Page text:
At this point, simplicity can seem like a tired mantra or an admonishment, an extra layer of guilt heaped over our misdirections. Isn’t it enough that our cluttered thoughts keep us up at night? Do we have to feel bad about it, too? So it’s especially heartening that for Seattle-based stylist Ashley Helvey, simplicity is something else entirely: a look so easy that it serves as encouragement. “A lot of the imagery I’m inspired by online is just a piece of fabric or a cinderblock,” says Helvey, who is editorial creative director for Totokaelo, overseeing everything from photo shoots to social media. “They are really simple things that you could actually execute. Having a simple aesthetic is actually pretty tangible.”
This month, Helvey — who is also behind the inspiration blog Hunter Gathererer — made the leap from images to physical forms, translating the thoughtful arrangements that have been catching her eye online into real life, and with accompanying instructions. Her #IRL show at Seattle art space Love City Love, which opened March 27, is a reminder “that anyone can have access to the beauty they see in the world,” says Helvey, who transitioned from expressive textile work into plaster casting and sculpture about a year ago. If making and seeing are intimately connected, why shouldn’t the ease of looking at imagery on blogs and Tumblrs flow into an ease with creating content? “People seem to have become more engrossed in collecting images online than making them. I hope my work inspires people to start making again; an image can be as simple as a plastic bag tacked on a wall.”
Even more important than the objects themselves, though, is how they are arranged in the world, and the sensitivity to whatever it is that gives a grouping of objects vitality. “I suppose what surprises me most sometimes is the unintentional arrangement of objects in tchotchke shops, Asian markets or dollar stores, or the way people group their shampoo bottles or medicine cabinets,” Helvey says. She points to Leonard Koren’s book Arranging Things: A Rhetoric of Object Placement, with illustrations by Nathalie du Pasquier, as an inspiration: “I think it’s the accessibly of those arrangements that resonate so deeply within me — we all have access to a wooden clothespin, an apple, a rock and a plastic cup.”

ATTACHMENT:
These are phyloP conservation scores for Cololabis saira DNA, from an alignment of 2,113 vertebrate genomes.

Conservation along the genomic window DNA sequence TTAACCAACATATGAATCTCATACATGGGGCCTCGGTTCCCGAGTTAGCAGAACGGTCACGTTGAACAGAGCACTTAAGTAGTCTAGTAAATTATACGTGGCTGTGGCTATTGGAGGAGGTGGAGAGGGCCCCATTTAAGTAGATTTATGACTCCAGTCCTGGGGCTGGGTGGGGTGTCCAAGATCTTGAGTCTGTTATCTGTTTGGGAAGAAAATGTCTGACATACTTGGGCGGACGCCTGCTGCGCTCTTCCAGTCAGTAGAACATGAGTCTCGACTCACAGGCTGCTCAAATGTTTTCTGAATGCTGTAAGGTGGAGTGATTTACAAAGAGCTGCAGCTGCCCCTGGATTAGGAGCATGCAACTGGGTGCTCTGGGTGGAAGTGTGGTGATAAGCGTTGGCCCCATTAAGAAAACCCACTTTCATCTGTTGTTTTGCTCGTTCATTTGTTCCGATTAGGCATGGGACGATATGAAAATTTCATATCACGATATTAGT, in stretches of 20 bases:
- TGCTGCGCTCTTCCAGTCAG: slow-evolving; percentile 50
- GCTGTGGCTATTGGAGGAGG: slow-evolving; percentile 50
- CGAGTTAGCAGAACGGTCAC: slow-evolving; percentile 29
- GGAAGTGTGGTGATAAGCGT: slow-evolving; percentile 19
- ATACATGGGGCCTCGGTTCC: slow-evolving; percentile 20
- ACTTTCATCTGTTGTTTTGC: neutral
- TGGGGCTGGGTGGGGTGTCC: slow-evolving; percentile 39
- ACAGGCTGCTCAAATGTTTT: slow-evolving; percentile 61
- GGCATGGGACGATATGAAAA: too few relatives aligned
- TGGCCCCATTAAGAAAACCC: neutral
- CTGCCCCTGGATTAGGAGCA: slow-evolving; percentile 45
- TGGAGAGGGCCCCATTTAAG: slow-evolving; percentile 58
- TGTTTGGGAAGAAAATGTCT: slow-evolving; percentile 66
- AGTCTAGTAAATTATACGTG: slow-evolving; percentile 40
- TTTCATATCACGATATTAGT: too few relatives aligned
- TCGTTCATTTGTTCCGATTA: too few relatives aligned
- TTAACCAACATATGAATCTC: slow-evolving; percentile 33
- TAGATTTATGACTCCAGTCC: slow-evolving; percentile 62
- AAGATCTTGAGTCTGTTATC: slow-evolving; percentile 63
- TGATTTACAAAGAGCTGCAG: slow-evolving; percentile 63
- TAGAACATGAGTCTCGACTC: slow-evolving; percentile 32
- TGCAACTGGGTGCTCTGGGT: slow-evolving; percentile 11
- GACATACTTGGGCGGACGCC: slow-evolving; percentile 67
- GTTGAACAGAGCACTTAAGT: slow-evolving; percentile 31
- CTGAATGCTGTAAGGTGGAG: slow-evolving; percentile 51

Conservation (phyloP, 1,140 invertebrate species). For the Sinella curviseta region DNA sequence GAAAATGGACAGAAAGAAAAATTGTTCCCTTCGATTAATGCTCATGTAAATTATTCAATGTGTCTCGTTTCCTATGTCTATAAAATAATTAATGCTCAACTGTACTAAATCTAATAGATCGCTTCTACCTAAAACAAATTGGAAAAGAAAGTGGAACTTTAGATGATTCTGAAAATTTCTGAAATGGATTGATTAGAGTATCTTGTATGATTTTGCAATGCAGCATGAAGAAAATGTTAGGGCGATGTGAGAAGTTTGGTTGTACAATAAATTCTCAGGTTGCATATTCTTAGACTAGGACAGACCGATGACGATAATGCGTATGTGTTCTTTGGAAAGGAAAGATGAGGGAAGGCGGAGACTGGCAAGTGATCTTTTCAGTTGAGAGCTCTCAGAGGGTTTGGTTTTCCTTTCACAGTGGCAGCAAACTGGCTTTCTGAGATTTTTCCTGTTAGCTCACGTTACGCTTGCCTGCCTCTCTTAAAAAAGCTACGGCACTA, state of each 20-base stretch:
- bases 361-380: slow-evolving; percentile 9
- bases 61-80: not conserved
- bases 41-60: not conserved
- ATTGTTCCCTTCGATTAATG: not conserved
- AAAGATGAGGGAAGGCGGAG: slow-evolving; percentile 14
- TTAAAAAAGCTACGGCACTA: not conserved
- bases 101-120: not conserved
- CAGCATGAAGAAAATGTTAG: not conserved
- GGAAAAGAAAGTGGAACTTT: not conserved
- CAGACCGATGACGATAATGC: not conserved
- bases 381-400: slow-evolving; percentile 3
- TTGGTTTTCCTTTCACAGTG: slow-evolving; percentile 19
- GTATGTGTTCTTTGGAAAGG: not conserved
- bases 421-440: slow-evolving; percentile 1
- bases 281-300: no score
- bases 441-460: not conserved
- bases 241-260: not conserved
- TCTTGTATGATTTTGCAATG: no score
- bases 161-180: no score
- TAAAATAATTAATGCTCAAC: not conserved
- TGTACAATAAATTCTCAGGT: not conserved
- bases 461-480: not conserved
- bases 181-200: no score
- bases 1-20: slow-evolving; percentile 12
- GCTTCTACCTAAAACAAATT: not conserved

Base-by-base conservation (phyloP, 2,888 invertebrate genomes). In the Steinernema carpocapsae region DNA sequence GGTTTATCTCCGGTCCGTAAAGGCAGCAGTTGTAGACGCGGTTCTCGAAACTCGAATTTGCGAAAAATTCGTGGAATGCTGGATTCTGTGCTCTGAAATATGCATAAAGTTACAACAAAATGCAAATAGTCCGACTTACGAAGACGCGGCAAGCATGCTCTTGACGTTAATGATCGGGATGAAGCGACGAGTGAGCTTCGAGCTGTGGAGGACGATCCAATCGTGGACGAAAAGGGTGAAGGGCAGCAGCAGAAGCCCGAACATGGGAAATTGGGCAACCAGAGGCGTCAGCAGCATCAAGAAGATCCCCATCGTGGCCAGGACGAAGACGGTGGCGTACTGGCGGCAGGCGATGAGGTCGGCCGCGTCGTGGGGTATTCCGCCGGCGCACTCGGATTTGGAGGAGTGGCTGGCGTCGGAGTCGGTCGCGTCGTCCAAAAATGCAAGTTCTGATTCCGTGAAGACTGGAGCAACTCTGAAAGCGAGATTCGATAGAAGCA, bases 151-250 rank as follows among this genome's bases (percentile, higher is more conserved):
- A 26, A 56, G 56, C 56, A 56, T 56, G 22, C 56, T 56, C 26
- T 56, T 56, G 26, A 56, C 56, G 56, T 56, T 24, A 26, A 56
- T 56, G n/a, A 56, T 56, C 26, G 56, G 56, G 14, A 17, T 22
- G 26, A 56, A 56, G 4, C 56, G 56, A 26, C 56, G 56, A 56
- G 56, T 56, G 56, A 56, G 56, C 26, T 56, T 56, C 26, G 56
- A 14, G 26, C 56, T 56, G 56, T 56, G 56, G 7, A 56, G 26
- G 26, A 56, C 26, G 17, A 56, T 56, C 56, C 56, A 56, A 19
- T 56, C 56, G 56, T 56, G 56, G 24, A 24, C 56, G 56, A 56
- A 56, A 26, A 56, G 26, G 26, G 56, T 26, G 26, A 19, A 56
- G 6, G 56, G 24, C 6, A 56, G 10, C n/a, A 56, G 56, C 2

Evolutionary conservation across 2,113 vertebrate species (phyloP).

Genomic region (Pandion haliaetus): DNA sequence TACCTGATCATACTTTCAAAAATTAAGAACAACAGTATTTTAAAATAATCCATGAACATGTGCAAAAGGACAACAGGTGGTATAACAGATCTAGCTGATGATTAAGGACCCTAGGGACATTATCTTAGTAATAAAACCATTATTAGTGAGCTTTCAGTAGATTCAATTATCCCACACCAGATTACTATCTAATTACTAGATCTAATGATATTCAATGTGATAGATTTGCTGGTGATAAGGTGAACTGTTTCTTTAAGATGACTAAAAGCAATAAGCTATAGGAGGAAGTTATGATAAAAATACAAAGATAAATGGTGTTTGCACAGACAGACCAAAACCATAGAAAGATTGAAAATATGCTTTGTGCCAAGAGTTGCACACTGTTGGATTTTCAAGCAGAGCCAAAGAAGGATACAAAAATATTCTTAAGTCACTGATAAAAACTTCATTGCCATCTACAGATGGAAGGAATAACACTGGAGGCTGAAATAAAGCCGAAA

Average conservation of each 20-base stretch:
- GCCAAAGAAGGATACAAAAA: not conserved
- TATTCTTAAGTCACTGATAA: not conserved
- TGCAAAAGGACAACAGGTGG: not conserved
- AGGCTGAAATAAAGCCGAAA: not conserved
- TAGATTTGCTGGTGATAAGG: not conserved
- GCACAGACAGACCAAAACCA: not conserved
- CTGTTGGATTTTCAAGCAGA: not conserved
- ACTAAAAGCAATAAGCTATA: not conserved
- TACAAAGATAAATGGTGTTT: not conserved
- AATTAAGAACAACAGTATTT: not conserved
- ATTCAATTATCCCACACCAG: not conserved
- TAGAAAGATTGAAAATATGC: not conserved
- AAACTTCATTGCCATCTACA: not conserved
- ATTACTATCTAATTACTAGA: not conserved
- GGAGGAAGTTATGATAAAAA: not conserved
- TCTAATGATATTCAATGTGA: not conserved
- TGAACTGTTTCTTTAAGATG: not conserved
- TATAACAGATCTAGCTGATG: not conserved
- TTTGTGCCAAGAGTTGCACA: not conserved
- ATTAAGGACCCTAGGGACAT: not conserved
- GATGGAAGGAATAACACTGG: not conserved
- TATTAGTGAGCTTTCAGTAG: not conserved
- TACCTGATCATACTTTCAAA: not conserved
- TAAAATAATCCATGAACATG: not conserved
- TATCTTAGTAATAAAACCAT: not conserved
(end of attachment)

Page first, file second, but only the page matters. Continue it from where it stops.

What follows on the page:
In other words, Helvey is less concerned with the preciousness of objects than with their relationships to one another and to us, and she finds the most beauty in function. “I’d rather have a beautiful towel that I dry my body with everyday than an expensive chair. Maybe if I sat in that chair everyday I would come to appreciate it, but I use a towel more often.” After all, maybe simplicity isn’t about fussiness or a totally staged life — “that’s so frustrating; I’m so over it,” Helvey says — but about learning not to get too attached. “I don’t think I’ve kept many things for more than a year. We all change so much, and I’m constantly liking new things and letting go.”
Su Wu is an arts critic and the proprietor of the blog I’m Revolting.
Today on the site, we're giving you a peek inside Seattle creative Ashley Helvey's home and studio, but we also wanted to show you the results of the work that was being created there during our visit. Last week, at Seattle's Love City Love art space, Helvey debuted an exhibition with possibly the best name — and best concept — we've heard to date: "#IRL (internet shorthand for 'In Real Life ') is Helvey's exploration and reflection on being an artist in the age of Tumblr, Instagram and the reblog," the show text reads. "With the vast array of technological opportunities we have to broadcast our identity and redistribute images of art and design, at what point do we create our own content? #IRL presents work created by Helvey, that references images and works from the internet, many of which have been re-posted on her blog, HunterGathererer. These works, brought together under Helvey's distinct aesthetic and material sensibility, reject the lament that there is really nothing new. Instead, this exhibition celebrates the impact of technology and social media and its wealth of imagery as direct inspiration for creating real and tangible art objects.'"
People always ask us about the American design scene, and for the longest time, inquiring after American design was just shorthand for trying to figure out what was happening in New York. It’s not that design wasn’t happening in other places; it just wasn’t happening at a scale and with a voice that would make it cohere into something bigger than itself. But oh, how that’s changed in the last five years. Ask us about American design, and we’ll talk your ear off about the amazing ceramics coming out of Los Angeles, or the interesting material experiments happening in Chicago, or Jonah Takagi, who’s singlehandedly making “D.C. design” happen. But the city we’re really, really excited about right now? Seattle.
Every creative scene has an unseen hand, the type of person who seems to know everyone, touch everything, and generally act as the glue holding it all together, all while falling just below the radar of the average outside observer. In the Seattle design world, Charlie Schuck fits that profile to a tee. A photographer and the proprietor of the former brick and mortar storefront Object — which he filled with commissions by designers from around the Pacific Northwest — he not only produces stunning product shots for locals like Totokaelo, Iacoli & McAllister, Ladies & Gentlemen Studio, and Filson, he also curates exhibitions, like the recent pop-up Future This Now and an upcoming museum survey of regional talents. He's so committed to his role, in fact, that when we approached him about doing a story on his own work, he came back with the idea to do a photo essay on everyone else's: "A still life series of personal items that speak to the influences of Seattle creatives," he says. "Objects from those who produce objects."